quality or affiliation. The Institute of Medicine (IOM), in a 1999
report edited by Haynes, M.A. and Smedley,
ethnicity as how one sees oneself and how one is “seen by others
as part of a group on the basis of presumed ancestry and sharing a common
Common threads that
may tie one to an ethnic group include skin color, religion, language,
customs, ancestry, and occupational
or regional features. In addition, persons belonging to the same ethnic
group share a unique history different from that of other ethnic groups.
Usually, a combination of these features identifies an ethnic group.
For example, physical appearance alone does not consistently identify
one as belonging to a particular ethnic group.
Race: There is an array
of different beliefs about the definition of race and what race means
within social, political and biological contexts.
The following definitions are representative of these perspectives:
- A tribe, people or nation belonging to the same stock;
a division of humankind possessing traits that are transmissible
to characterize it as a distinctive human type;
- As a social construct
used to separate the world’s peoples.
There is only one race, the human race, comprised of individuals
that are more or less similar to others;
- Evidence from the Human
Genome project indicates that the genetic code for all human beings
is 99.9% identical; there are more differences
within groups (or races) than across groups.
- The IOM (Haynes & Smedley,
eds., 1999) states that in all instances race is a social and cultural
construct. Specifically a “construct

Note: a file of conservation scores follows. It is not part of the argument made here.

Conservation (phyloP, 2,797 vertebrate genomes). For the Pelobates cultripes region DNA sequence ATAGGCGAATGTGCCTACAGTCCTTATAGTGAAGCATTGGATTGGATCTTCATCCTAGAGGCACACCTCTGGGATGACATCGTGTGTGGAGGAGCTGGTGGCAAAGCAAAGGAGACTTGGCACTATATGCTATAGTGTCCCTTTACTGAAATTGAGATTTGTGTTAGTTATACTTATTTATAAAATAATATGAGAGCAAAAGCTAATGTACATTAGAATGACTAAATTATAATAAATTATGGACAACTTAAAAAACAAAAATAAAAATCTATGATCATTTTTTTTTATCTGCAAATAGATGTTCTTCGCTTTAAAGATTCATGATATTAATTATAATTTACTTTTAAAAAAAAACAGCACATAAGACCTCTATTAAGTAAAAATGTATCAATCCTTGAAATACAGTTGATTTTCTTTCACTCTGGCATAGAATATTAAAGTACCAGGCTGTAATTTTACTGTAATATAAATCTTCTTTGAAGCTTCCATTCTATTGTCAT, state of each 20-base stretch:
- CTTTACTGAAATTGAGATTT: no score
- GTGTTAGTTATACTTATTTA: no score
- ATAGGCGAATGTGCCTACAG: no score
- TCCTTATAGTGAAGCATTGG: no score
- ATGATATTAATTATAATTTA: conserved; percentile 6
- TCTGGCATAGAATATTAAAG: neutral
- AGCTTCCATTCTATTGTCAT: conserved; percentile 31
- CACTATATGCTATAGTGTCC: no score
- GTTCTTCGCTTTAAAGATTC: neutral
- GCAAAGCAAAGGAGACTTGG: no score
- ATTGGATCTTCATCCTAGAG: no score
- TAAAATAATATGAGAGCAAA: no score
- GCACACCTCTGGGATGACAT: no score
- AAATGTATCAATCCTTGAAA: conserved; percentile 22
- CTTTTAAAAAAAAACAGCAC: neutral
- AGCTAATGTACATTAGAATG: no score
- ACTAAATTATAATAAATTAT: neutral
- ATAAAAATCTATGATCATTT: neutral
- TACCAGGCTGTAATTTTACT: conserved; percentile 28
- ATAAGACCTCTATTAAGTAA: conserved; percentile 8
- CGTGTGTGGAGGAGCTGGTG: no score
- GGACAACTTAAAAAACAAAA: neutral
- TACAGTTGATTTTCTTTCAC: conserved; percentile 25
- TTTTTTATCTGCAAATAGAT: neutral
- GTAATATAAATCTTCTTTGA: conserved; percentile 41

of human variability based on perceived differences in
biology, physical appearance, and behavior”. The IOM states that
the traditional conception of race rests on the false premise that
distinctions grounded in significant biological and behavioral differences
can be drawn between groups.
Acculturation. Cultural modification of
an individual, group, or
people by adapting to or borrowing traits from another culture;
of cultures as a result of prolonged contact. It should be noted
from culturally diverse groups may desire varying degrees of acculturation
into the dominant culture.
Assimilation: to assume the cultural
traditions of a given people or group.
Cultural group. A cultural group
is defined simply as
of individuals who share a core set of beliefs, patterns of
behavior, and values. The groups may be large or small, but they are
by their ways of thinking and behaving. All cultural groups
are marked by intragroup variation. Many factors of diversity impact
including, but not limited to: ethnicity, country of origin,
language, gender, race,
physical appearance, age, religion, sexual identity, disability,
education, and social class or status.
Cultural identity. Usually,
individuals draw a major part of their sense of themselves from the
cultural groups in which
up and were socialized. This sense
of themselves shapes their cultural identity. Again, factors of diversity
influence an individual’s total identity at any given
time, factors that are more or less permanent, such as gender,
race, age cohort, physical ability/characteristics,
and sexual orientation; or are fluid factors, such as educational
background, religion, occupation, marital or parental status,
socioeconomic class, or military and refugee experience.
People in a cultural group who form
bonds with each other around some of these diverse factors may form